So while I found the small scale interesting, (bacteria, viruses, atoms, quarks!), I think pushing farther into the universe and observing it's intricacies will help us to better understand "life" as a whole. Life seems so big here, around ourselves, on Earth. But the universe has a lot of empty space, a lot of room without anything in it. I want to fill in the blanks.

OrganizedKhaos's picture

On a smaller scale...

Investigating everything at a smaller scale during class was very intriguing. It began to get difficult for us to determine whether certain things were living organisms or not at one point. When we went down to the bacterium it was the last living organism that we could identify and I had always thought that viruses were living, which was found on the next scale down couldnt even be categorized as living. After that everything became even smaller to atoms then the nucleus then basically space and electrons. We basically found out that we are all made of space and eclectrons, and stardust. 

Although the smaller scale seems so overwhelming I believe that the concept of a smaller scale is still much easier and less mind boggling than observing everything at a much larger scale. 
kharmon's picture

I am satisfied with our

I am satisfied with our exploration of small scales. We kept going smaller and smaller until we got to the building blocks of life (with which we were already familiar) and the building blocks of these building blocks and so on and so forth. I wonder a little about what makes up the quarks and wut makes up that and so on and so on, however I have accepted the ambiguity of the question and will wait for new observations to be made that offer possible solutions to this problem on the smaller scale.

The larger scale on the other hand is completely mind boggling. The only thing harder to imagine than an infinite universe is a limited universe. But either way the size of the universe as we know it is still startling. I dont necessarily believe in "aliens" but upon seeing with my own eyes the scale of space, I feel ignorant for ever believing that Earth could have some sort of monopoly on life. There are hundreds of thousands of other places in "space" that may or may not have life, and it is quite possible that we may never find them all.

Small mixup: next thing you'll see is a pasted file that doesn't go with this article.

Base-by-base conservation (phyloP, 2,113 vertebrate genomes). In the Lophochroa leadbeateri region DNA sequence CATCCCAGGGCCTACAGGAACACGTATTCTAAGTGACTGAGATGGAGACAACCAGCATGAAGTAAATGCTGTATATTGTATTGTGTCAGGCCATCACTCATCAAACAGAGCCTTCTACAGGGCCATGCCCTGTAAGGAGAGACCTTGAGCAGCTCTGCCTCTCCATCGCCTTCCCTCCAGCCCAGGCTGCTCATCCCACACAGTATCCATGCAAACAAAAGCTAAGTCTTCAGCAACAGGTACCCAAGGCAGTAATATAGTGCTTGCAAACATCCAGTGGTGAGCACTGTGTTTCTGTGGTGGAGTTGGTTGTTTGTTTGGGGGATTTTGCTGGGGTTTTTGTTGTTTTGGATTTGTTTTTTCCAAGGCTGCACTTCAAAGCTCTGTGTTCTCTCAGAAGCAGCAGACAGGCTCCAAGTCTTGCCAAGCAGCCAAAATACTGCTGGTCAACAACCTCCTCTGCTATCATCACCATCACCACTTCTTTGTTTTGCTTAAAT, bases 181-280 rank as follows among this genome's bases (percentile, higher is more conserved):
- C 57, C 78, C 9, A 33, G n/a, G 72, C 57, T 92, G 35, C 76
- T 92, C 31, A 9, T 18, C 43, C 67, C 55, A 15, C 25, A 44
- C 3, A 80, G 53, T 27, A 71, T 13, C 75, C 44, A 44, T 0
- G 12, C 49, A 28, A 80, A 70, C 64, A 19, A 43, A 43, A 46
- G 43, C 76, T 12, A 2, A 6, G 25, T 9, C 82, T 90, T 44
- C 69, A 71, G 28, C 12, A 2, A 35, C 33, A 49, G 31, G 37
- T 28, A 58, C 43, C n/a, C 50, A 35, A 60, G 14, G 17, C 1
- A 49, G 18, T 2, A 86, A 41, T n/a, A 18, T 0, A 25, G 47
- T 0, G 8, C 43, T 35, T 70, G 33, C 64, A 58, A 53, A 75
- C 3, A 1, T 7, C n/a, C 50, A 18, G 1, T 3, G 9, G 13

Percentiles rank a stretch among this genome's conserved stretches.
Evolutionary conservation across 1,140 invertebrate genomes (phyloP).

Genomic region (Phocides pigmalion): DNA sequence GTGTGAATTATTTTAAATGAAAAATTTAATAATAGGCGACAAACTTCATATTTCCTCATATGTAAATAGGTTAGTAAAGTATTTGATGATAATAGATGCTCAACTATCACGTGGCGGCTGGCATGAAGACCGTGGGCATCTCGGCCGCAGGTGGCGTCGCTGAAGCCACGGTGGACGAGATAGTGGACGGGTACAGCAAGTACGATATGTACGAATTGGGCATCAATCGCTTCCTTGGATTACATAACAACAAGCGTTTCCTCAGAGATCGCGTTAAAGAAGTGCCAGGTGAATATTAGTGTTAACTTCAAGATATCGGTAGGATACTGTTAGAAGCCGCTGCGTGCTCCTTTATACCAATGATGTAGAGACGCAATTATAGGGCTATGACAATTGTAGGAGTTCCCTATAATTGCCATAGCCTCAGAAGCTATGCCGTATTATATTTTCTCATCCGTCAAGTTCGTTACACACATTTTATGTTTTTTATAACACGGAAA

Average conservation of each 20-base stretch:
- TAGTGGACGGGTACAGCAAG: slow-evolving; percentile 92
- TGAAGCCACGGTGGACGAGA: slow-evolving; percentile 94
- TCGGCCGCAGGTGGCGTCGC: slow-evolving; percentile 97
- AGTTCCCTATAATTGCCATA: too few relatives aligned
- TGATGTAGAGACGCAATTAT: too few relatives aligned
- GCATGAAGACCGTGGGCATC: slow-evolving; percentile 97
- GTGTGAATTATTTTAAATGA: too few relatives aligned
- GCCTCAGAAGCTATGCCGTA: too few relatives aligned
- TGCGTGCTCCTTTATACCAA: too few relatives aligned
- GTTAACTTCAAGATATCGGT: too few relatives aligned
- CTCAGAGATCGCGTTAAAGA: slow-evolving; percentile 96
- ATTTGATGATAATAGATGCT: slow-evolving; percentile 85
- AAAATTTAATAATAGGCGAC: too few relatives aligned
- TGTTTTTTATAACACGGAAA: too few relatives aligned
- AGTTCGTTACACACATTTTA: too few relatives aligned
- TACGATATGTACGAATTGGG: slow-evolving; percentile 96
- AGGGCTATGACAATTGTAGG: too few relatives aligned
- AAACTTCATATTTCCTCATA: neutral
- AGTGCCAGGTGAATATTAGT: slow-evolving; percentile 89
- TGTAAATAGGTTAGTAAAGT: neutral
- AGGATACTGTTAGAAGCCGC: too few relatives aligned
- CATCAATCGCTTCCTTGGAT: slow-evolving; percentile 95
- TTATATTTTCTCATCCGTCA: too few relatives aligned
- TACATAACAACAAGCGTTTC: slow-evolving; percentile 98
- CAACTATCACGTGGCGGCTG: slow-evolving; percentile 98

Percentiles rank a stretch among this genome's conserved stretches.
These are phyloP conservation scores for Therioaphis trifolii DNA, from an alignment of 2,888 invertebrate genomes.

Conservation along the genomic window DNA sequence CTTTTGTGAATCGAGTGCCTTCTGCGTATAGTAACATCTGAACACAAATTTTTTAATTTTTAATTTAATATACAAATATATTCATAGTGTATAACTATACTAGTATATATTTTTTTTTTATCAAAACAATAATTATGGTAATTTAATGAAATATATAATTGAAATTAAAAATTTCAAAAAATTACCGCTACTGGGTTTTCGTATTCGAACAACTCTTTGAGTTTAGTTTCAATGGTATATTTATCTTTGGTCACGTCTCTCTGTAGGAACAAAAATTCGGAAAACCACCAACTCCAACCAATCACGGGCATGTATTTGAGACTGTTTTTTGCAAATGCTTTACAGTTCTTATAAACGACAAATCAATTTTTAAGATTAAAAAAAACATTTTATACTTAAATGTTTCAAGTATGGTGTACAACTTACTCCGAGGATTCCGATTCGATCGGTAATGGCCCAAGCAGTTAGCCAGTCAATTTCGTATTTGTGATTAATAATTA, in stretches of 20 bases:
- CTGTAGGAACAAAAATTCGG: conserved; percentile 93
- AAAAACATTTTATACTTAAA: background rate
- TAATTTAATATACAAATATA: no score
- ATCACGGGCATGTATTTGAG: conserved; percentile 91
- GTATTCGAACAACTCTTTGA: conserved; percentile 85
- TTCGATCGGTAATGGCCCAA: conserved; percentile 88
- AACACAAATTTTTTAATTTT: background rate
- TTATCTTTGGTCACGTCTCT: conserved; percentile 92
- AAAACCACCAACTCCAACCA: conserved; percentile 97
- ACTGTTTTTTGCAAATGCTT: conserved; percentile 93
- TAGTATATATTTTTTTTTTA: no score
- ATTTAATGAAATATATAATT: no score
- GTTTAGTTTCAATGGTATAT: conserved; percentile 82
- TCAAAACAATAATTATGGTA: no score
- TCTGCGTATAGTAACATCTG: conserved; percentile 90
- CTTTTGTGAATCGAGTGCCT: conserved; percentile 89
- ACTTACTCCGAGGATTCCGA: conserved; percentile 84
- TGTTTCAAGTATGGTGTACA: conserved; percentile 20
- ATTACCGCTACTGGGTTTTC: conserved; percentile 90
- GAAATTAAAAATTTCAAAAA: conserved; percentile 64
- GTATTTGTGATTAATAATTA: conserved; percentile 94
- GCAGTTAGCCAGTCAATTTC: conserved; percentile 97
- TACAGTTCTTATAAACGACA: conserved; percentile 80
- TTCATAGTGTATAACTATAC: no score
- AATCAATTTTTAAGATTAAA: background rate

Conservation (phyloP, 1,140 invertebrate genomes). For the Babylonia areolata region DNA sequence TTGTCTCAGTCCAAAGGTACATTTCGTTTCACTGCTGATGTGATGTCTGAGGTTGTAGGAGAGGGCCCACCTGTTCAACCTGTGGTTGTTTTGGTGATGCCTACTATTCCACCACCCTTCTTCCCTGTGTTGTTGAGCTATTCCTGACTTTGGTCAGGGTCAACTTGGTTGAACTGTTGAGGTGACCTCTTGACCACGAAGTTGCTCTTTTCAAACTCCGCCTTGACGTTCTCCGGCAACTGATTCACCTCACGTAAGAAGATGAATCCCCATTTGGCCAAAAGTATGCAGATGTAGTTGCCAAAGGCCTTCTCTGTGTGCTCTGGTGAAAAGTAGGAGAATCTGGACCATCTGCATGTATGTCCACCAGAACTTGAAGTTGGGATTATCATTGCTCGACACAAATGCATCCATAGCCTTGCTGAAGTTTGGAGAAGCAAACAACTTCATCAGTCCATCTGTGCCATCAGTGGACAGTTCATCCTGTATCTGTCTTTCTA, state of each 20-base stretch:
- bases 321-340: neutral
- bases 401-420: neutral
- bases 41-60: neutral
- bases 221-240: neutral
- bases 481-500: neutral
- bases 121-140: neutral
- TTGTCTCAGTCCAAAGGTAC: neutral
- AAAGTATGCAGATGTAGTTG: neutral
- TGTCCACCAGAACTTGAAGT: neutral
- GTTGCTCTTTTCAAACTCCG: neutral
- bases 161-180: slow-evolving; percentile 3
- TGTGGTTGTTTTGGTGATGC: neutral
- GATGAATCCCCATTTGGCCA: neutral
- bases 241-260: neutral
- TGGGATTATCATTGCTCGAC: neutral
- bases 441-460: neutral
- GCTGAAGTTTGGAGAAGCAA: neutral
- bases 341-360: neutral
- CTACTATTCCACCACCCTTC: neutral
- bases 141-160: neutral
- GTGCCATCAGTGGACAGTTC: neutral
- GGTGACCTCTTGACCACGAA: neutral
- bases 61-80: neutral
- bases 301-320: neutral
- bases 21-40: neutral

Ruth Goodlaxson's picture

When I was in elementary

When I was in elementary school, it always really bothered me when a teacher said the universe was infinite. I always wondered, "But how can it keep going FOREVER in EVERY direction?" I guess I adjusted to the idea though, because I found it bothered me way more to think that there was a limit to the universe. If the universe really is a finite size, you have to wonder what's beyond it. What is the universe expanding into? And where do you draw the line of where the universe ends? I mean really, it's hard enough to imagine space with a total absence of matter, but it's even harder to understand that places exist (if you can call it that) where there's an absense of even space.

However, I did like the symmetry that we see when we start at a human scale and get larger or bigger. It's a comfortable idea, that getting bigger there's a gap in seeing improbable assemblies that also exists getting smaller.

Jen's picture

Everytime I see the stars, I

Everytime I see the stars, I get incredibly frustrated because we can't just leave planet Earth and explore them. They're so far away.

I have never been uncomfortable with the idea of the universe having a limit, because it seems like all physical things must have limits. (Based on our definition of life it seems like a universe could almost be a living thing.)

This strays from the topic at hand, but I have always wondered what was beyond the universe. Is our universe one bubble in a space of other bubbles (universes)? Has our universe been expanding and contracting for all time? Did God put our universe into being? Is there any stock to be held in string theory? 
ekim's picture

more on spatial scale.

on the smaller scale, diversity decreases because every living thing is made up of atoms, but just with different arrangements of them.

and on the bigger scale, diversity increases because of what comes out of the different arrangement of the atoms that all living things are made up of.

but really, didn't the universe just look really empty and black and dusty at a bigger scale? doesn't that make it pretty poor in diversity?

so in the end, nothing is really different from each other, no? everything really is 'dust to dust' and 'ashes to ashes'.

Shanika's picture



It was mentioned in class that "biology" is complicated to teach because it is always changing/evolving. I believe that since everything changes due to others observations, we can not define many things.

I agree with Luisana when she said "It's hard to accept the universe having a limit." How can we be sure of this?